Bob Utterback has more than 26 years of experience and offers producers a disciplined approach to marketing.
Outside market concerns and weather are driving the grain market
Jan 21, 2009
The bean market recovered a little today on short-term oversold conditions, continued solid export inspections and concern about weather conditions in Argentina. Wheat was stronger on some Egyptian purchases along with some dry weather in Texas. I don’t see this as exceptionally bullish, it’s just wheat is essentially neutral right now, anything positive can push it a little. However, long term there is limited upside potential for wheat with larger global supplies on the horizon. I suggest you can still wait to price but if you have unpriced inventory to sell around harvest time, you have until March to get something done. Just don’t be too optimistic on price.
As for corn I still want to believe we are going to have some product movement once the weather gets better for in the Midwest. As we move into February, corn will be moving and much of the Argentinean weather will be over. Looking forward to the February USDA Supply and Demand report, I have to suggest everybody must be getting prepared for bearish numbers in regards to the carryover numbers. Ethanol usage and exports will be prime candidates for reduction. While I’m not ready to push up my carryover numbers yet, there is a growing risk that carryover numbers for corn could be pushing 2.1 billion by early summer. This means we are going to have to have actual confirmation of more than 3 million acreage reduction, solid recovery in demand and yield reduction influence to get the corn prices back to levels I know all producers want.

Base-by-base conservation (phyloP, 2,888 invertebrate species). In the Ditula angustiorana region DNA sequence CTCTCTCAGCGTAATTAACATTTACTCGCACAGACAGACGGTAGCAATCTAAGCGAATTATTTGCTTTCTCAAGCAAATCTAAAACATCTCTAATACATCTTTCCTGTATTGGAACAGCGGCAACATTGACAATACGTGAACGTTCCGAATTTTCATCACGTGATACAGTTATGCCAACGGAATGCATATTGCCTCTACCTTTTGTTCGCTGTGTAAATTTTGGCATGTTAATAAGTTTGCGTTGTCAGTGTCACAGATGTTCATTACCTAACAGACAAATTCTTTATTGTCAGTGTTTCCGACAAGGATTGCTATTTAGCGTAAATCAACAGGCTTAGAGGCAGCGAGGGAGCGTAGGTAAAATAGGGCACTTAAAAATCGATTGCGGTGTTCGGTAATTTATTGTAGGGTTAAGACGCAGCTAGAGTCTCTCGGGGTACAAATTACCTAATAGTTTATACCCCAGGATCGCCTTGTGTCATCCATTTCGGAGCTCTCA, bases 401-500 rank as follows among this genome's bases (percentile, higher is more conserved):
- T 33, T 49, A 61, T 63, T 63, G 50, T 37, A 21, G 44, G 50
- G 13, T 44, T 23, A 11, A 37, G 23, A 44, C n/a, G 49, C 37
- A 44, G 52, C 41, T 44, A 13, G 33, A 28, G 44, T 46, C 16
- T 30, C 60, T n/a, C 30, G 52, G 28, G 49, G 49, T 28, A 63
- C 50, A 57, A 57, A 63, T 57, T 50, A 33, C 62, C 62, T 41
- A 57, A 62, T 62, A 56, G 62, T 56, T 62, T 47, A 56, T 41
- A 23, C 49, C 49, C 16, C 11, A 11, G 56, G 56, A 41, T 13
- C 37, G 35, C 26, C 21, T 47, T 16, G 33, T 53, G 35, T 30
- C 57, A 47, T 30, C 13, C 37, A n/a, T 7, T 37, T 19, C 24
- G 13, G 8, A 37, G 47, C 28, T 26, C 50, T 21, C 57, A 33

While I’m trying to get producers to start preparing for a speculative long position in corn from mid-February to June, I will only consider such a position if I see a solid correction in corn below $3.60 in March or more preferred December 2009 below $4.10 to $3.85.
As for you speculators out there, I would suggest you take a look at the December cotton chart. If we can get a solid correction in February to a double bottom, I believe it will present a long term decent investment. Call if you are interested.
Final comment: We are now in the crop insurance season. We realize it’s a big financial expense but taking out an 80% CRC crop insurance program on beans could really give you a solid financial reward. By having the insurance in place and then selling the cash the potential for returns will be huge. If you have any questions about crop insurance give Rowland a call here at UMS at 1-800-832-1488.
Finally, I’ll be on the road tomorrow in Illinois. If you are in the area, come, the door is always open. For details just hit this link to our Web site to see upcoming seminars.
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